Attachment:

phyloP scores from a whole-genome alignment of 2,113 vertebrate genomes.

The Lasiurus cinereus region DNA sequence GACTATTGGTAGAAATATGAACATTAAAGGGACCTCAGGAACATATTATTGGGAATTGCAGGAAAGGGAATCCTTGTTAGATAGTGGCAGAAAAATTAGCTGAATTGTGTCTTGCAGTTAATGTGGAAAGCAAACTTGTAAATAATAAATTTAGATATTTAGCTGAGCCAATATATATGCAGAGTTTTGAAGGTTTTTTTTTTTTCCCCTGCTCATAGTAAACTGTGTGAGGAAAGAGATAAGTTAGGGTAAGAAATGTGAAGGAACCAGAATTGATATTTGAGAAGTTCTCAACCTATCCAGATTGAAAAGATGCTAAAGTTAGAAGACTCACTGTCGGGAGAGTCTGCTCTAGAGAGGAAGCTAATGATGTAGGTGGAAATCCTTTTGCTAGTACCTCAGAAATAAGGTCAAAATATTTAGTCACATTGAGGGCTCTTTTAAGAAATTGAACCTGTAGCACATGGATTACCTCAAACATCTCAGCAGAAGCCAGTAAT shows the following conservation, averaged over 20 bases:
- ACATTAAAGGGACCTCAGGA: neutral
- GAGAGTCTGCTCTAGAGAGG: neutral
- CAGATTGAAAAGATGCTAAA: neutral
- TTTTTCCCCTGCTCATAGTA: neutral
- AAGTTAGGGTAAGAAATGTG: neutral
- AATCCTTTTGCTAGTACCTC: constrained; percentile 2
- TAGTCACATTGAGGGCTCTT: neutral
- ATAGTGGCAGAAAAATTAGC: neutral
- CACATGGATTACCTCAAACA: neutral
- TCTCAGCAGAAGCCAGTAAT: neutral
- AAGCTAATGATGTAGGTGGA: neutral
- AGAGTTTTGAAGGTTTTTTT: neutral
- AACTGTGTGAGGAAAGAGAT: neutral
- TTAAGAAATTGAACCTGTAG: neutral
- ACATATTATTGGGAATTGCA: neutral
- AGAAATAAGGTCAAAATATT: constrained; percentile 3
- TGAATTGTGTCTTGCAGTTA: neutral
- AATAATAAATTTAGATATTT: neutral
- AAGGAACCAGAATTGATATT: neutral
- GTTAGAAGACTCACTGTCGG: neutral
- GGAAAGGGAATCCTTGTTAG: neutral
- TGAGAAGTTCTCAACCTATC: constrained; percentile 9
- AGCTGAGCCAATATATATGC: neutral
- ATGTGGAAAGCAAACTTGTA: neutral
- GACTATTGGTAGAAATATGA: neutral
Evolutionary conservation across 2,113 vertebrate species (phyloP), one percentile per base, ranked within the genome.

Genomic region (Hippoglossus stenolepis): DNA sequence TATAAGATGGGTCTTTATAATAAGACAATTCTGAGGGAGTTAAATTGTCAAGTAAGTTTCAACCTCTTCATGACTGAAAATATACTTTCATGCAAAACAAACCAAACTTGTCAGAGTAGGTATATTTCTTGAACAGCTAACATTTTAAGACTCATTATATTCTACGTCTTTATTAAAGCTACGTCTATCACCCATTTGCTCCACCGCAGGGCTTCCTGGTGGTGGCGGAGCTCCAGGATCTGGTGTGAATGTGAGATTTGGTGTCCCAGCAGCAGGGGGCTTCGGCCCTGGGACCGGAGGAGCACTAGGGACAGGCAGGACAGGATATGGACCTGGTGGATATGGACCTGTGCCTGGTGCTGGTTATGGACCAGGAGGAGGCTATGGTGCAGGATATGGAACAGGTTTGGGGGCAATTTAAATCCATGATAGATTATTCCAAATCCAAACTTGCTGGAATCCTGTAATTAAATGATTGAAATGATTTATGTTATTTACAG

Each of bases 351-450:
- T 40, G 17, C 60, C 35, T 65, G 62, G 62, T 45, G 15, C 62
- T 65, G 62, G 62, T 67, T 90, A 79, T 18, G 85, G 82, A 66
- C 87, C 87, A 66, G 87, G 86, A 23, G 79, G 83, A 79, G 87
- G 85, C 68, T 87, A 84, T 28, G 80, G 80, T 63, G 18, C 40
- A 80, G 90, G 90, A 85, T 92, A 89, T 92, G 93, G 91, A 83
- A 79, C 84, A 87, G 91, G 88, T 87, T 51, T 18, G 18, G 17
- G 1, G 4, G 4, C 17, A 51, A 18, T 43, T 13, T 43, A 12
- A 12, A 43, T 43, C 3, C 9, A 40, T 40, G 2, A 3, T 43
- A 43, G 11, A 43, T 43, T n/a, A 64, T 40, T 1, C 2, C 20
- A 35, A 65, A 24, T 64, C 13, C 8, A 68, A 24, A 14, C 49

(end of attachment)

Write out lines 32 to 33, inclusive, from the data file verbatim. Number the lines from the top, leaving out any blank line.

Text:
- T 65, G 62, G 62, T 67, T 90, A 79, T 18, G 85, G 82, A 66
- C 87, C 87, A 66, G 87, G 86, A 23, G 79, G 83, A 79, G 87